Welcome back, footy nerds. If you’re just joining, the previous installment is available here, and the first installment in the series is available here.

It’s a month into the 2025-2026 season, and Sunderland are alive and well in the top flight after comfortably avoiding relegation last season. Our summer transfer window saw some new faces join the club, and our first month of results was good, other than one shambolic away loss.

After the excellent run in August, we cooled a bit in September, losing to Villa, drawing at home against Everton, and drawing away at Arsenal. We did scrape a 1-0 over Portsmouth in the Carabao Cup, but that was expected.

October was better with a 2-1 win over Manchester United at home, 2-0 over Bournemouth at home, and 2-0 over Derby at home in the next round of the Carabao Cup. The only blemish was a horrific 0-2 loss way at Fulham.

November started poorly with a 0-3 loss away at Wolves. At this point I took a long, hard look at our tactic. We were doing great at home, but really struggling on the road, including some embarrassing losses.

Here’s how we looked at the time (ignore the injuries as this screenshot was from mid-December).

I looked at our players and thought about why we were getting beat and where our strengths were. We couldn’t maintain possession as I wanted, and we were getting beat by counter-attacks.

I switched things up.

Yes, I will admit that this basic formation is pretty meta within the downloadable tactics, BUT this is something I cooked up by shifting around from our old 4231. You can even see the tactic name at the top since I haven’t changed it. I know, from watching far too many YouTube videos, that two strikers is generally better than one in FM21, and wingers are not as necessary as they were in FM20.

The key principle here was to stop conceding so much. My hope was that the halfback dropping between the centerbacks would give us the extra stability in the back line and the packed midfield would disrupt possession around our box. The formation in the tactic is the shape the players will take in defense. Their roles and individual instructions govern what they do in attack. The wingbacks will charge up the field and give us width, and the mezzalas will slide wider and occupy the half spaces between the opposing midfield and defense. I have the AP-attack at CM to move up and support the DLF and Advanced Forward.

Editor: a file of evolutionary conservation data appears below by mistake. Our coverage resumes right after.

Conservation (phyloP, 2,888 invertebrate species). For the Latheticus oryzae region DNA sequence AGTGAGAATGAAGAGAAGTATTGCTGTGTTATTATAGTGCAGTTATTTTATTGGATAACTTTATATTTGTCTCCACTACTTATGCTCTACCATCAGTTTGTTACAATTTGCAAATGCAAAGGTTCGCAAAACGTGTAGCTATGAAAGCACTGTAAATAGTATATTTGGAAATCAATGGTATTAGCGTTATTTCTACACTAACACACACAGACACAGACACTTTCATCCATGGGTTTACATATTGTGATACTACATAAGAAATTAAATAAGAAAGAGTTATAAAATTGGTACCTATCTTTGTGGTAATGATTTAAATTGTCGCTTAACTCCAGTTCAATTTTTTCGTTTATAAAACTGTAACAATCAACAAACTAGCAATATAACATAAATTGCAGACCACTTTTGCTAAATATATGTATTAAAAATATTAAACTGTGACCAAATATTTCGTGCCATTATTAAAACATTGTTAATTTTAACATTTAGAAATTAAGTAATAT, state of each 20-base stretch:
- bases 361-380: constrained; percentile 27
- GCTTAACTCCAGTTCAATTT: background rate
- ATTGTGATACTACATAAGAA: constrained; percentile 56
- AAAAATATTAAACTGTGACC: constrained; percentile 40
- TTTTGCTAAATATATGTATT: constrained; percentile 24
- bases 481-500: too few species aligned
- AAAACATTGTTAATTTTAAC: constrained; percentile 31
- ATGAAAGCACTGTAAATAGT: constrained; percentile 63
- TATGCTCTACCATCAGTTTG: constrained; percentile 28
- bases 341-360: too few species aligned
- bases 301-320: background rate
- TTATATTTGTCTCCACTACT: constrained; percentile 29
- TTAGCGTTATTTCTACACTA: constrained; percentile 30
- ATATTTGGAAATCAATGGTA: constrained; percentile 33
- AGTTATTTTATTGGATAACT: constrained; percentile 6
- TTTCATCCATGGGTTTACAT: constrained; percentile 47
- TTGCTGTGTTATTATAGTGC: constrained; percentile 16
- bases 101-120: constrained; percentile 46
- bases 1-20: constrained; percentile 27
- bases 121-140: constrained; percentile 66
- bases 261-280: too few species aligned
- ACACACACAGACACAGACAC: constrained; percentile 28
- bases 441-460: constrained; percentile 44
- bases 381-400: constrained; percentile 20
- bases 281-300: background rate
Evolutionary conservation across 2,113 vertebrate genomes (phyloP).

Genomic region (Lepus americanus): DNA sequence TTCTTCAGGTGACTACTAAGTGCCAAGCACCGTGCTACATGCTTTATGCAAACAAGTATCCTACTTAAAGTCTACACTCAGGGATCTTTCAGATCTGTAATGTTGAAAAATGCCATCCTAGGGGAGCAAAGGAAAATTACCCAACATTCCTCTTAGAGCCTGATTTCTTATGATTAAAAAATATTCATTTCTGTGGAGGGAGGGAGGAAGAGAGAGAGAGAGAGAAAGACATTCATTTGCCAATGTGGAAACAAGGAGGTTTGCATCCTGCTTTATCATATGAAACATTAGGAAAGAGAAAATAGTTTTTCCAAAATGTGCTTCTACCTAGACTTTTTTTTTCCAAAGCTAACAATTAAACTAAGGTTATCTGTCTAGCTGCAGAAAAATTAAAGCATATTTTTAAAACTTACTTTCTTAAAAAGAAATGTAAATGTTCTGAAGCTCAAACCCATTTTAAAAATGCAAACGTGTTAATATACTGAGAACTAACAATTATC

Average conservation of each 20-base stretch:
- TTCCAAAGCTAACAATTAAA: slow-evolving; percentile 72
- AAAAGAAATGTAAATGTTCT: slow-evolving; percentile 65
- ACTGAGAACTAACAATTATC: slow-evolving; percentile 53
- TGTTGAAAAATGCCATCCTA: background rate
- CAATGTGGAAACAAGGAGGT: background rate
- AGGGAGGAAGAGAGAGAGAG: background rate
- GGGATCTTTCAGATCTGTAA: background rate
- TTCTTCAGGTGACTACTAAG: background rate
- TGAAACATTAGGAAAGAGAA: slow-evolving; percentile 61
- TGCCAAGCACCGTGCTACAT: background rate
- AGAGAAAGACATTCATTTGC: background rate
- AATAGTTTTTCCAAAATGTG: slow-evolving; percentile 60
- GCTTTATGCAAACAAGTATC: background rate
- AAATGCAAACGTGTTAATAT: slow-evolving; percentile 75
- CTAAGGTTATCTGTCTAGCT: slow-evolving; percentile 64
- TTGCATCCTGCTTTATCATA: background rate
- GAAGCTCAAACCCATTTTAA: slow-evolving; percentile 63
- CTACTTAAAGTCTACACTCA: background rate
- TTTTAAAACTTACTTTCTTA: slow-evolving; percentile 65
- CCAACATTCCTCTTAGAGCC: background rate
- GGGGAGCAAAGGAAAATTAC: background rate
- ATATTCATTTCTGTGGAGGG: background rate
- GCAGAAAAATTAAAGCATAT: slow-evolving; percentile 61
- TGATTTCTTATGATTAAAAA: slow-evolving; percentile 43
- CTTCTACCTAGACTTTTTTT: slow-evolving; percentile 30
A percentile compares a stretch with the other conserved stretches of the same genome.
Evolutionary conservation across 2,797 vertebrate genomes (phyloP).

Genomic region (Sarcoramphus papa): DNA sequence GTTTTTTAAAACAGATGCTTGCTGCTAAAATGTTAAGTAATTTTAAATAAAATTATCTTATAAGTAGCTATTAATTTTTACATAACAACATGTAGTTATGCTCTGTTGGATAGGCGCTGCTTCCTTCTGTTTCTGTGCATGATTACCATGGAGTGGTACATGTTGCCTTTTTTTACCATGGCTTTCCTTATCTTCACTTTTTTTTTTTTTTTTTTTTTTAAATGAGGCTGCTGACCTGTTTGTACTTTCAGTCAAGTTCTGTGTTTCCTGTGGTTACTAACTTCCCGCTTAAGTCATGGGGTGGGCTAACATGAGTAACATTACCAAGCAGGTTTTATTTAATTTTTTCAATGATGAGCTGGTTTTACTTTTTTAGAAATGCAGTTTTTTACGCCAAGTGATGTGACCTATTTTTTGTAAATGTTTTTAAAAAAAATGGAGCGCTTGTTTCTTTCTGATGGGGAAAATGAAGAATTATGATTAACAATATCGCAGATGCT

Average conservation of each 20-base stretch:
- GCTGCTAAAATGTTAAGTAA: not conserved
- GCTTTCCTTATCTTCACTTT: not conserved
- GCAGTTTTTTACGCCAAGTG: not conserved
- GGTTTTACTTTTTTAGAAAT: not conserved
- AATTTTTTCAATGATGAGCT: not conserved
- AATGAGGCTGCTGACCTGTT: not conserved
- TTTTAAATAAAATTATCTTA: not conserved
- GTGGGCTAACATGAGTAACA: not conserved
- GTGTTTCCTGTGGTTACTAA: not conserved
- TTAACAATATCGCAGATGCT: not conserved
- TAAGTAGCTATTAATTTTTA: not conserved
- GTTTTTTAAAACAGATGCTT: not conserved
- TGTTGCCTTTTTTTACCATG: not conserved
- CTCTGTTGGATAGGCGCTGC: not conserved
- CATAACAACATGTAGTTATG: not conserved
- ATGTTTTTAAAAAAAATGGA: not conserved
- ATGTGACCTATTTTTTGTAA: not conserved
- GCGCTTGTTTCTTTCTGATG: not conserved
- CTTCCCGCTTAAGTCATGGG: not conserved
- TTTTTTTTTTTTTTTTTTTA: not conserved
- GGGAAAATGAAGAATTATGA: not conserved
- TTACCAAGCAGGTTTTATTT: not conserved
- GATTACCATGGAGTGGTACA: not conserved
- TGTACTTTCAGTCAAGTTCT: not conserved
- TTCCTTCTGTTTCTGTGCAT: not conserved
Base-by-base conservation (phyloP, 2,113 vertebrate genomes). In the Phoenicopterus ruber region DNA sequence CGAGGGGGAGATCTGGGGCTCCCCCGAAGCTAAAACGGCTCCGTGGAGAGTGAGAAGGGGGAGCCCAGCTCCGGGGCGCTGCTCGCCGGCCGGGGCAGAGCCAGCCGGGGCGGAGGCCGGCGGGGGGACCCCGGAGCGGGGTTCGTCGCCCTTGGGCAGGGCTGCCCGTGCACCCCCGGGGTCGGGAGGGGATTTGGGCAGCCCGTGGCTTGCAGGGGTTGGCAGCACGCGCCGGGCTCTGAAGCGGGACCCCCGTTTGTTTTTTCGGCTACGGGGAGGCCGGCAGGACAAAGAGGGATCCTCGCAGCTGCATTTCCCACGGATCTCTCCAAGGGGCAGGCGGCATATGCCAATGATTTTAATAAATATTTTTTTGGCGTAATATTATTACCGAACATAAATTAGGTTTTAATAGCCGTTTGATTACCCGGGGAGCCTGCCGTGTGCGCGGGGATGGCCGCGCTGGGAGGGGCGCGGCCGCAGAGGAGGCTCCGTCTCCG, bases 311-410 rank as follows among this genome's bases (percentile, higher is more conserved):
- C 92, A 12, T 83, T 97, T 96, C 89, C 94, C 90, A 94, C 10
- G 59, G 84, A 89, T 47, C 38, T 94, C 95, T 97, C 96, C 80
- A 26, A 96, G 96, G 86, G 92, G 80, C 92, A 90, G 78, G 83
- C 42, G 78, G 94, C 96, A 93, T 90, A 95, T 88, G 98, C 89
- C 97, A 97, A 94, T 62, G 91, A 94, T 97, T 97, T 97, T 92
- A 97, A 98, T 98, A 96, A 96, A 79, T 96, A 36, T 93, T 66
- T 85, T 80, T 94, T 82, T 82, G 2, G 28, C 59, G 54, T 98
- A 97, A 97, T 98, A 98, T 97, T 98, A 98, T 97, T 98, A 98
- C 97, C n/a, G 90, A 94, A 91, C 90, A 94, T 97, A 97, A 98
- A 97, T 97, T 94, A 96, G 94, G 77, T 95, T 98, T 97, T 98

Instruction-wise, I kept it simple, as you can see. Shorter passing and playing out of defense to maintain possession, higher tempo because I do want us to have some attacking threat on the counter. I’m distributing to my fullbacks because they’re better with the ball than my centerbacks or DM. We’re counter-pressing because you pretty much have to in this match engine. Forcing the opposition outside was a conscious decision since we have so many great leapers in defense. The higher line of engagement is to get pressure from the strikers, but we’re maintaining a standard defensive line to prevent those counter-attacks.

I did add individual instructions to the AP. He should be getting further forward and make more direct passes. With Farrell’s 18 passing, 16 vision, and 18 decisions, he should be incredible in this role. Ramirez has 16 passing, 15 decisions, and 13 vision, so he’s not far behind and will be the second choice here.

All this combines to mean that we’re conceding some possession in the middle third, but we’re clogging the center of the park in the final third, and when our giant centerbacks head the ball away, we’re quick to pick it up and move it upfield.

Leeds came to visit, and I used the old formation since it was working at home. We smashed them 5-0. Norwich came to visit, and we won 2-1. On a trip to Leicester, I tried the new tactic. It wasn’t pretty, but we won 2-1. Then we had to go to Burnley, who haven’t been kind to us in our Premier League encounters. We won 4-2.

Our next series of matches was ugly.

  • Spurs away
  • Liverpool at home
  • Manchester United at home in the Carabao Cup
  • Manchester City at home
  • Chelsea away
  • West Ham at home

We throttled Spurs 3-1, to my surprise and delight.

Then Liverpool came to the Stadium of Light, and it was proper English football weather. Cold, driving rain. Oliver Skipp was starting in midfield after a 69m transfer from Spurs in the summer of 2025. We went up early but gave one back on 20 minutes before Idah scored his second of the day. Midway through the second half Alaba cleared off the line to prevent an Idah hat trick, and I thought we were going to take a famous 2-1 victory, only to be denied by a dodgy penalty call at 90+6. The draw flattered Liverpool more than us, to be honest. We were robbed by the penalty call.